In FIG. 2, the reference numeral 1.0 refers to an insulator of the variable vacuum capacitor. For example, the insulator 1.0 is manufactured out of a ceramic material or any other insulating material. At a first end, the insulator 1.0 is attached to a first part of the housing 1.1 of the variable vacuum capacitor. At a second end, the insulator 1.0 is attached to a second part of the housing 1.2 of the variable vacuum capacitor. Inside the housing 1.1, 1.2 and the insulator 1.0, two electrodes are arranged. A first electrode 8 is attached to the first part of the housing 1.1. Metal bellows 6 are attached at one end to the second part of the housing 1.2. A second electrode 7 is attached to another end of the metal bellows 6. Inside the variable vacuum capacitor, a vacuum is established such that the vacuum exists between the first electrode 8 and the second electrode 7. The vacuum is separated from the outside of the variable vacuum capacitor by means of the bellow 6, the second part of the housing 1.2, the insulator 1.0 and the first part of the housing 1.1. In FIG. 2, the reference numeral 9 refers to a rod. The rod 9 is arranged inside the metal bellows 6, such that by means of external forces the second electrode 7 can be moved towards the first electrode 8 or away from the second electrode 7. The change of distance between the electrodes leads to a change of the capacitance of the variable vacuum capacitor. Electricity is fed to the first electrode 8 through the first part of the housing 1.1, from one side, and electricity is fed to the second electrode 7 through the second part of the housing 1.2 and through the metal bellows 6. In FIG. 2, the reference numeral 2 refers to a cooling circuit. The cooling circuit 2 may comprise tubes through which water can be circulated. Therefore heat energy can be transported away from areas where the cooling circuit 2 is arranged. In FIG. 2, the reference numeral 3.1 refers to a first part of a reservoir. The first part of the reservoir 3.1 is arranged close to the metal bellows 6. In FIG. 2, the reference numeral 3.2 refers to a second part of a reservoir. The second part of the reservoir 3.2 is arranged close to the cooling circuit 2. The first part of the reservoir 3.1 and the second part of the reservoir 3.2 are filled with a liquid, for example with oil or any other liquid with good heat transfer capabilities and appropriate electrical properties. Between the first part of the reservoir 3.1 and the second part of the reservoir 3.2, orifices may be arranged, such that the liquid in the reservoir can freely circulate between the two parts of the reservoir. In FIG. 2, the reference numeral 5 refers to rubber bellows. The rubber bellows 5 may be attached to the outside of the variable vacuum capacitor on one side and to the rod 9 on the other side.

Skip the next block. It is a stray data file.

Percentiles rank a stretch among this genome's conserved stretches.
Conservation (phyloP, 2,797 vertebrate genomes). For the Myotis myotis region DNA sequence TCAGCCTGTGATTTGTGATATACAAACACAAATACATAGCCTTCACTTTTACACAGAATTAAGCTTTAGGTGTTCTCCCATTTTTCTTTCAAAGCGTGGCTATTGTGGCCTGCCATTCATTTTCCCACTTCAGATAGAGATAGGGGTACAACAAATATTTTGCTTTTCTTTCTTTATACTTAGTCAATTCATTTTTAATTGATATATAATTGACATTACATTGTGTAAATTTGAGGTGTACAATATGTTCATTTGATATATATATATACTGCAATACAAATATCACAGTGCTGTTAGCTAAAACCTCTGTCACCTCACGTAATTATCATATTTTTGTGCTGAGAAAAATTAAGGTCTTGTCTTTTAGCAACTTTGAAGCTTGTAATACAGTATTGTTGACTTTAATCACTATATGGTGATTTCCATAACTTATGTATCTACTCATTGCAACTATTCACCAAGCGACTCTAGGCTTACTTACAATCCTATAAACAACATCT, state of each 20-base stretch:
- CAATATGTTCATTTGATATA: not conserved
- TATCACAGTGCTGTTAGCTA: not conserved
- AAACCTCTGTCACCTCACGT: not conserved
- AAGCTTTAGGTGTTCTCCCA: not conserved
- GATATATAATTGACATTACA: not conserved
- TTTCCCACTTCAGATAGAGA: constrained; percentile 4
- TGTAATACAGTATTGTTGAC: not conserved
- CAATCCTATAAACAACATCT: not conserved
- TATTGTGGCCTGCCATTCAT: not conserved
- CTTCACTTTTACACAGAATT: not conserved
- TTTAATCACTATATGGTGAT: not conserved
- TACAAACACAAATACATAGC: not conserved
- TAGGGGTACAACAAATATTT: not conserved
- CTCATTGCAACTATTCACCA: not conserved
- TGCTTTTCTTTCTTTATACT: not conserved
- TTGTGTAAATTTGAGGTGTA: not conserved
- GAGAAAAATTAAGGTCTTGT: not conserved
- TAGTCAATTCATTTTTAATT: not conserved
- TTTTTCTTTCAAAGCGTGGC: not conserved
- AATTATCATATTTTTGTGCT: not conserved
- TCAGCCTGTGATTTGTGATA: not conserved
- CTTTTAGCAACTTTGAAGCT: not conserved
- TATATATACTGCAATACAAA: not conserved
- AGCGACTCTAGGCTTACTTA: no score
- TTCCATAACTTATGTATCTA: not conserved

By means of the rubber bellows 5, a closed reservoir is formed. When the rod 9 is moved in one or in the other direction, liquid is transported through the orifices between the two parts of the reservoir. In FIG. 2, the reference numeral 4 refers to a heat pipe. The heat pipe 4 is manufactured according to known technologies and is capable of transporting large amounts of heat energy. As it is shown in FIG. 2, several heat pipes 4 can be arranged. The heat pipe 4 is arranged such that heat energy is transported from the first part of the reservoir 3.1 to the second part of the reservoir 3.2. The cooling system according to the invention is based on heat transfer through the reservoir 3.1, 3.2 with a liquid, a heat transfer through the heat pipes 4, and a heat transfer through the cooling circuit 2. The reservoir 3.1 and 3.2 can be manufactured as a closed reservoir that does not need any maintenance. The cooling circuit 2 can be manufactured such that normal industrial water can be used as a cooling medium.

Patent Citations
Cited PatentFiling datePublication dateApplicantTitle
US3571677 *Dec 31, 1969Mar 23, 1971IttSingle bellows water-cooled vehicle capacitors
US4428025 *May 18, 1981Jan 24, 1984English Electric Valve Company LimitedCooling arrangements
US6268995 *Jun 8, 2000Jul 31, 2001Jennings TechnologyDouble-bellows vacuum variable capacitor
US6975499 *Dec 21, 2004Dec 13, 2005Kabushiki Kaisha MeidenshaVacuum variable capacitor with energization and heat shielding bellows
US7042699 *May 12, 2005May 9, 2006Kabushiki Kaisha MeidenshaVacuum variable capacitor
CH656740A5 Title not available
DE3806855A1Mar 3, 1988Oct 20, 1988Bbc Brown Boveri & CieAdjustable vacuum capacitor
JPH0897084A Title not available
JPH1174153A Title not available
Non-Patent Citations
Reference
1International Search Report from correspondmg Internationa Application PCT/EP2007/059480.
Referenced by
Citing PatentFiling datePublication dateApplicantTitle
US9243825 *Nov 11, 2011Jan 26, 2016Oxford Instruments Nanotechnology Tools LimitedCooling apparatus and method
US20130319019 *Nov 11, 2011Dec 5, 2013Vladimir MikheevCooling apparatus and method
Classifications
U.S. Classification361/700, 361/699, 361/274.2
International ClassificationH05K7/20, H01G5/00
Cooperative ClassificationH01G5/01
European ClassificationH01G5/01
Legal Events
DateCodeEventDescription
Mar 4, 2010ASAssignment
Owner name: COMET HOLDING AG, SWITZERLAND
Free format text: ASSIGNMENT OF ASSIGNORS INTEREST;ASSIGNORS:JAGGI, MANUEL;BIGLER, WALTER;SIGNING DATES FROM 20100216TO 20100217;REEL/FRAME:024029/0064
Sep 2, 2015FPAYFee payment
Year of fee payment: 4